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Integrated Review: Update

Volume 827: debated on Tuesday 31 January 2023


Asked by

To ask His Majesty’s Government what progress they have made with the update to the 2021 Integrated Review of Security, Defence, Development and Foreign Policy.

My Lords, Defence is supporting the refresh of the integrated review. We must ensure that the UK remains ready to deter adversaries in the new era of strategic competition. Taking lessons learned from the past year, we will continue to modernise, build resilience and promote prosperity both domestically and across our global partner network. Any specific policy changes will be determined once the update to the integrated review is concluded. We expect this work to be completed ahead of the Treasury’s Spring Statement.

My Lords, at the weekend a senior US general said that the British Army was no longer a top-tier fighting force. Yesterday the Defence Secretary said:

“I am happy to say that we have hollowed out and underfunded” —[Official Report, Commons, 30/1/23; col. 18.]

in reference to troop and spending cuts. Does the Minister agree with the Secretary of State? Is that really a summary of the Government’s policy? Will the update of the integrated review see an end to this policy, or will it continue?

The 2021 integrated review and defence Command Paper highlighted that we must focus on capabilities rather than troop numbers per se. Through Future Soldier, the Army will have a whole focus of over 100,000, comprising 73,000 regular service personnel and 30,100 Army Reserve. However, the noble Lord made an important point about hollowness. Over time and under successive Governments, there has been underinvestment in our land capability requirements. We have recognised that and set out a plan. Future Soldier is part of that. We have published an equipment plan of £242 billion over 10 years, and the Army’s proportion of that is £41 billion, covering, for example, Challenger 3, Boxer and Ajax.

I remind the noble Lord that this Government were responsible for a record-breaking finance settlement for defence—the biggest since the Cold War—and it should be acknowledged that we have made a serious attempt to try to redress the hollowing-out process over many years.

My Lords, whatever the fresh defence Command Paper has to say, it will be of value only if the Government strike an appropriate balance between ambition and resource. The Minister keeps referring to the largest spending increase on defence since the Cold War. Since virtually all spending reviews since the Cold War have meant a reduction in defence expenditure, that is not a very high bar to clear. Will the forthcoming spending review support the defence Command Paper or undermine it?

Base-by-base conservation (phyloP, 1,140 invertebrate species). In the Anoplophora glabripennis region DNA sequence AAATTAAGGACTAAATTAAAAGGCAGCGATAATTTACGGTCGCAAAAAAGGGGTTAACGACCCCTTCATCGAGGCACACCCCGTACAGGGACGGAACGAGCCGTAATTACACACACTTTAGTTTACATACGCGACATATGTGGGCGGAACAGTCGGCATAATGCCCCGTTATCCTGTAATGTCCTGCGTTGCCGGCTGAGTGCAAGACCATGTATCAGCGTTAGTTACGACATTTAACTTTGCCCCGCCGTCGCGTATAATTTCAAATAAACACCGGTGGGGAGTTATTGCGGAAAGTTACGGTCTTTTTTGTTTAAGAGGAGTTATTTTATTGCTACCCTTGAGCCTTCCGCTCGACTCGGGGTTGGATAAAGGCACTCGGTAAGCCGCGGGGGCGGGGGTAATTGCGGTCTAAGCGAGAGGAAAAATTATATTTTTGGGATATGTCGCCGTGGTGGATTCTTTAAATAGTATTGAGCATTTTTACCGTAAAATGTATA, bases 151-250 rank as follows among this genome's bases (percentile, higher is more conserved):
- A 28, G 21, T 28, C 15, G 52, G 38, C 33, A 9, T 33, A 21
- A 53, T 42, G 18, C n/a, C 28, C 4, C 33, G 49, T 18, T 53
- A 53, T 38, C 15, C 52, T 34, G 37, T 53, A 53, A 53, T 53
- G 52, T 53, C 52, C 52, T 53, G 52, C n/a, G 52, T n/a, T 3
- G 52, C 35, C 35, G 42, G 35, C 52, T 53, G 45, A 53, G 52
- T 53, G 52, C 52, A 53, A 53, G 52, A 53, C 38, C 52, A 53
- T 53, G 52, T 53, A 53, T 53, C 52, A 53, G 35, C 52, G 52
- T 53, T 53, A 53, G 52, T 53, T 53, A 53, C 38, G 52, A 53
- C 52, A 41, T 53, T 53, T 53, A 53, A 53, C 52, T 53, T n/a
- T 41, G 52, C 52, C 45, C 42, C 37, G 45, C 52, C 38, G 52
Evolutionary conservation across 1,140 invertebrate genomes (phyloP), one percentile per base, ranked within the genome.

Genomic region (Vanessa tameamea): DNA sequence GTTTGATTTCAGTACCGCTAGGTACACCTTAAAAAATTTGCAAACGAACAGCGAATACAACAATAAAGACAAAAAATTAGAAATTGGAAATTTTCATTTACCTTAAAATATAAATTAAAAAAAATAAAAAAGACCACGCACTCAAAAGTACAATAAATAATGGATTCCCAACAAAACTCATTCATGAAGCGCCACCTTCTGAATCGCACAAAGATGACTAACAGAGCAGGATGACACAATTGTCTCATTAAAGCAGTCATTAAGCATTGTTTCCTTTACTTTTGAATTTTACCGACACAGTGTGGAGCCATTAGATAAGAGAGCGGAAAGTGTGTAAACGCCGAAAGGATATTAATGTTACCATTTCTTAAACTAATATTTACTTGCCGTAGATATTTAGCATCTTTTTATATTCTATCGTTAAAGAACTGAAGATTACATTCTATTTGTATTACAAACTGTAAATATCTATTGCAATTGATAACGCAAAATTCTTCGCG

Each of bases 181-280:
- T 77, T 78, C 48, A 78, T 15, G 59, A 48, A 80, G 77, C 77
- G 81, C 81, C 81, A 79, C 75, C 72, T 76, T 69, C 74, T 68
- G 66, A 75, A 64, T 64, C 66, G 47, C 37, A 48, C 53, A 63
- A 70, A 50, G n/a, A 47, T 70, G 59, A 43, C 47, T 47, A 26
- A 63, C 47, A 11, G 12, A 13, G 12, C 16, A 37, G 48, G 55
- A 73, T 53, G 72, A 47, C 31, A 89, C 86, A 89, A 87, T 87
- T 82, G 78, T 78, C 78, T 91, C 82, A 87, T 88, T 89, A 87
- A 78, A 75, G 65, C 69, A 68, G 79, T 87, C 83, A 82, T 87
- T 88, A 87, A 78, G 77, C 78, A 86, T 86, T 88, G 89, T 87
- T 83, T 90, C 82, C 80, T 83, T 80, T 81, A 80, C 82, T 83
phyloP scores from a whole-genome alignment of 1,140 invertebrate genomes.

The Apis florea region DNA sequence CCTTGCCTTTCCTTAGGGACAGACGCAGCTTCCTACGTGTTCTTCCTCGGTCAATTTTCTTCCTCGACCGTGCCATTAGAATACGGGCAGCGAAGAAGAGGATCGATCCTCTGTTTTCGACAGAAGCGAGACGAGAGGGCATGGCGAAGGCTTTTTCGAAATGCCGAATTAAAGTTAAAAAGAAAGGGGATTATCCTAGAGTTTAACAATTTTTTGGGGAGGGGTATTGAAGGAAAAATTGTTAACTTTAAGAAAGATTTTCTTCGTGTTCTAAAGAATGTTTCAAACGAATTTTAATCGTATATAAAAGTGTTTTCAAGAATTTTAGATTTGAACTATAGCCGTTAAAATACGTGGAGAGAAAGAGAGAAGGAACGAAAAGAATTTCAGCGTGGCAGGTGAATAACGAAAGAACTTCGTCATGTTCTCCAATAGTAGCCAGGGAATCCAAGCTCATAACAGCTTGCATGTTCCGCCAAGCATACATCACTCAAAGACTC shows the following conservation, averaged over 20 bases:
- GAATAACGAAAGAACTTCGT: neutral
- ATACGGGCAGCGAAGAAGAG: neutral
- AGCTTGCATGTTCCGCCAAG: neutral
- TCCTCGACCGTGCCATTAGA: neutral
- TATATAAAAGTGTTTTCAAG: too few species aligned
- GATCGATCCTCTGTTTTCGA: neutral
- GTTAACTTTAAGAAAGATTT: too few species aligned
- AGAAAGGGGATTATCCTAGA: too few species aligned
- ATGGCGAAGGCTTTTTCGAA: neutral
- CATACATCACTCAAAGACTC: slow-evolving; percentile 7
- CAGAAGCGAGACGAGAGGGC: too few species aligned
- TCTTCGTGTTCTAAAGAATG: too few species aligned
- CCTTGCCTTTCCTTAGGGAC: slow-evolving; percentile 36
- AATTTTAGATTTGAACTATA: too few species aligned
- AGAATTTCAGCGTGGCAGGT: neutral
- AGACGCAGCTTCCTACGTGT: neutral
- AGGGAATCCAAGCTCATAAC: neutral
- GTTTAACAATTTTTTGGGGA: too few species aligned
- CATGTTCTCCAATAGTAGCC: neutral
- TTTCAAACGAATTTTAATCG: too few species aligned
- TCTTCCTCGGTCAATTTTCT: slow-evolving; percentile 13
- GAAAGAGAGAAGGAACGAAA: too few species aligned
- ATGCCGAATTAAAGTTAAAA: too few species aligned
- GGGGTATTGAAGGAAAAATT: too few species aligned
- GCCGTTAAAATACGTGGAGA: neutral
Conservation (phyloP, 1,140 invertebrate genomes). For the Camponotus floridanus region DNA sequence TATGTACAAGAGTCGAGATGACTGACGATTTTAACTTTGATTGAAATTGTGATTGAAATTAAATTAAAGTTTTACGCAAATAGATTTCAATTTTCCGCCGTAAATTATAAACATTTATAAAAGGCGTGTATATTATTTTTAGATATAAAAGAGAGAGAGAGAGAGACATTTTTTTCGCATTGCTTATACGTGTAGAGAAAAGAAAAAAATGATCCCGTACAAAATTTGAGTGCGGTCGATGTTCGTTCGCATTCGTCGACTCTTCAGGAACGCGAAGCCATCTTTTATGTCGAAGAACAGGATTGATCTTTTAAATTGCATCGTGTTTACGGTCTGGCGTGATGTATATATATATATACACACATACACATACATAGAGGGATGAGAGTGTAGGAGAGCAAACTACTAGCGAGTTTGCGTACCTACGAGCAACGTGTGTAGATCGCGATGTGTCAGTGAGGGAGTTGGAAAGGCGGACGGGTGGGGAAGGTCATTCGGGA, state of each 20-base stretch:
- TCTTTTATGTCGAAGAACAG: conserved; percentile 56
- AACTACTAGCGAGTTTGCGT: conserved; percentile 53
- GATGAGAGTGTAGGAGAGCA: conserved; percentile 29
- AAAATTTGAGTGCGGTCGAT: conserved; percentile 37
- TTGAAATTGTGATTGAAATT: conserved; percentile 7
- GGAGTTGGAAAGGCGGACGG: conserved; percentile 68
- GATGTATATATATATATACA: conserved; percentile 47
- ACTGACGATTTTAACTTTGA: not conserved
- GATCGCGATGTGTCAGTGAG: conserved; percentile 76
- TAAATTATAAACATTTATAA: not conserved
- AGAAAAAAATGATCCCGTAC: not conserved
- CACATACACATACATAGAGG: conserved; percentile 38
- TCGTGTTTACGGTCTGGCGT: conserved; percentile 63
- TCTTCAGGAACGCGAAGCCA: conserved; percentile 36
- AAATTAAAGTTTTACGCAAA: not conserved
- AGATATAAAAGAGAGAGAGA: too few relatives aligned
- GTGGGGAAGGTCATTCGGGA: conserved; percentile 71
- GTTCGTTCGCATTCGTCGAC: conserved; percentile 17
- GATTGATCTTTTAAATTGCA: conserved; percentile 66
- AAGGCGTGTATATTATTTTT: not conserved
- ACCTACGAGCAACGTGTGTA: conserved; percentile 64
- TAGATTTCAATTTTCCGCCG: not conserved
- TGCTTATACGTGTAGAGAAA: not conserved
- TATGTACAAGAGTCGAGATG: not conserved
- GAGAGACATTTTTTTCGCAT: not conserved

The noble and gallant Lord may consider that it is not a very high bar, but it is higher than any of the other bars that have been set, and the facts speak for themselves. He will be aware that the challenge for defence is that we have to balance the operational and remote resource demands of today with the overarching vision to modernise to meet the demands of tomorrow. In the MoD, we are confident that we can reconcile these conflicting tensions.

My Lords, will my noble friend go back to the department and tell our right honourable friends the Secretary of State and the Minister for the Armed Forces that it is very welcome that they have expressed the views they have in the last couple of days, realising what a sad state the Army is in. I hate agreeing with the Labour side, but we do know that a great deal more money needs to be spent on defence.

My noble friend will have heard me say to the noble Lord, Lord Coaker, that neither I nor my ministerial colleagues deny that a challenge has confronted our land capability—a challenge spread over many years and created under successive Governments. We are cognisant of that and are doing what we can within the MoD to address it.

My Lords, following a theme that has been echoing around the Chamber, will the Minister say what assessment the MoD and His Majesty’s Government have made of the fact that the IMF is predicting a recession in the United Kingdom? Given the nature of inflation and the unpredictability of the exchange rate, what impact is there likely to be on defence capabilities? In the light of all those things, is it not time to move beyond percentages of GDP as targets for defence expenditure and towards a real focus on actual capability and what the UK can deliver?